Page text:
He tells his students to make cakes of beeswax mixed with olive oil and to run this cake over hands and arms before working with bees.  “You’ll smell like a bee and they won’t sting you.  I do this because I like to work with the bees with my hands.”

Dion shows the queens to those gathered.  They are shipped in tiny boxes.  The box has a plug hole and that is filled with food.  He demonstrates how to put the queen, in her box, into the hive.  The other bees must get used to her scent or they will kill her.  By the time the queen eats all the food in the plug and escapes into the hive, the other bees will accept her and she can begin laying eggs.

Now it’s time to get that buzzing knot of bees out of the box and into the hive.  Dion takes a spray bottle filled with a 50/50 sugar and water solution and heavily squirts the bees.  They quit buzzing and start walking on the bottom of their box.  They can’t fly when they are wet.  Next he shakes the box so that all the bees fall to the bottom instead of hovering about the food source in the lid.  Quickly he opens the box and upends it.  Bees fall into the hive and begin crawling around.  Within 15 minutes that have moved deep into the hive and found the honey that Dion put there for food.  He puts the top onto the hive, and the new colony is left in peace and quiet to get settled.

If honey had not been already place in the hive, then Dion would have had to feed the bees until there was a ready food supply.  He talked about two different systems for delivering food to the bees.

Then it was time for a student to try it.  After debate, a student stepped forward and rubbed the beeswax all over her hands.  Then she got the bottle and squirted the bees.  Following the instructions, she opened the box and tried to shake the bees into the hive.  Some went.  Some didn’t.  Dion stepped in and showed how to handle this situation by maneuvering the box from side to side.  These bees were more active and not as wet so they flew around among the observers.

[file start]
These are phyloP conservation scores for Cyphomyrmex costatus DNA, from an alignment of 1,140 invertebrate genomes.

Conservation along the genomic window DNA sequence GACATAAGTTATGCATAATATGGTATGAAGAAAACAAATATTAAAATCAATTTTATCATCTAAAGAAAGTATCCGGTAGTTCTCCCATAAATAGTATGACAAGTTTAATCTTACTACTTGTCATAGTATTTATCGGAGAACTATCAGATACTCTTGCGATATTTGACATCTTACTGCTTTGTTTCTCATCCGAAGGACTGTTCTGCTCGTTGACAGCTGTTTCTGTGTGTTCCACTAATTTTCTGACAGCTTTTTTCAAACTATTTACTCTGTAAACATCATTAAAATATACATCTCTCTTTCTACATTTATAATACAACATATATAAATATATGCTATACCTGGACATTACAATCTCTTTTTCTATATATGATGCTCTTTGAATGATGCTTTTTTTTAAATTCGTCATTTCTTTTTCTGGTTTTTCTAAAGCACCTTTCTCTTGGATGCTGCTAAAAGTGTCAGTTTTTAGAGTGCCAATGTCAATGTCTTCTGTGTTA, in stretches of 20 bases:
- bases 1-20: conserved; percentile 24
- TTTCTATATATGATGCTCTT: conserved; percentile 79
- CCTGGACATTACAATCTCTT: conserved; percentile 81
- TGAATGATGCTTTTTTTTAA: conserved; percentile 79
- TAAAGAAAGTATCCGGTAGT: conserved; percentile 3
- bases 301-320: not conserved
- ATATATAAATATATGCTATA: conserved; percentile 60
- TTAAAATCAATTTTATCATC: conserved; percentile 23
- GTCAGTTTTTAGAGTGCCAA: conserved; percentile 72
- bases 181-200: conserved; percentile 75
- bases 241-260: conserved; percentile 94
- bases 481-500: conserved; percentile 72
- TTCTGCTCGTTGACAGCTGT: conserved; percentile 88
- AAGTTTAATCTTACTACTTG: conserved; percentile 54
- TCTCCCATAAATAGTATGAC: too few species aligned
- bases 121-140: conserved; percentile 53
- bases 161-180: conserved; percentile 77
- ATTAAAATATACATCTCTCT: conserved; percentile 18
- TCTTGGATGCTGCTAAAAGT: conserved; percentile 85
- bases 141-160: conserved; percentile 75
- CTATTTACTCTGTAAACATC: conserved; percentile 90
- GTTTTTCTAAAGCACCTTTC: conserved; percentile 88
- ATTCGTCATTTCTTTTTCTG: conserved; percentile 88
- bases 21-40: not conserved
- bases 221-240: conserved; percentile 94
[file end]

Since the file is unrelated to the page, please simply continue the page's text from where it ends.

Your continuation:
People started flapping their hands to keep the bees away.

Dion left the top off the hive and calmly said that they would come back and settle down.

While waiting for the bees to settle, Dion passed out two sheets about honey and its uses.  He also told students how to move a hive and urged them to call with any problem.


Students put the hive together in anticipating of adding bees.


Land Issues Continue to Plague New Windham High School

by Diane Chubb

The road to a new high school in Windham has been anything but smooth.  In fact, at one point, there was a question whether there even was a physical road to the new high school.

The latest issue to come up in Windham involves surveys of the land purchased for the proposed high school. 

The proposed land encompasses 120 acres off Route 111 in Windham.  The architects and surveyors have been on the site assessing the location and trying to determine where to best site the physical building. 

The first survey company, Doucet Survey Incorporated, based in Newmarket, New Hampshire, returned with its determination of the boundary lines for the school district's property.  However, an abutter commissioned his own survey.  The results of this second survey did not match the first survey, and in fact, set out a boundary much closer to where the building has been sited.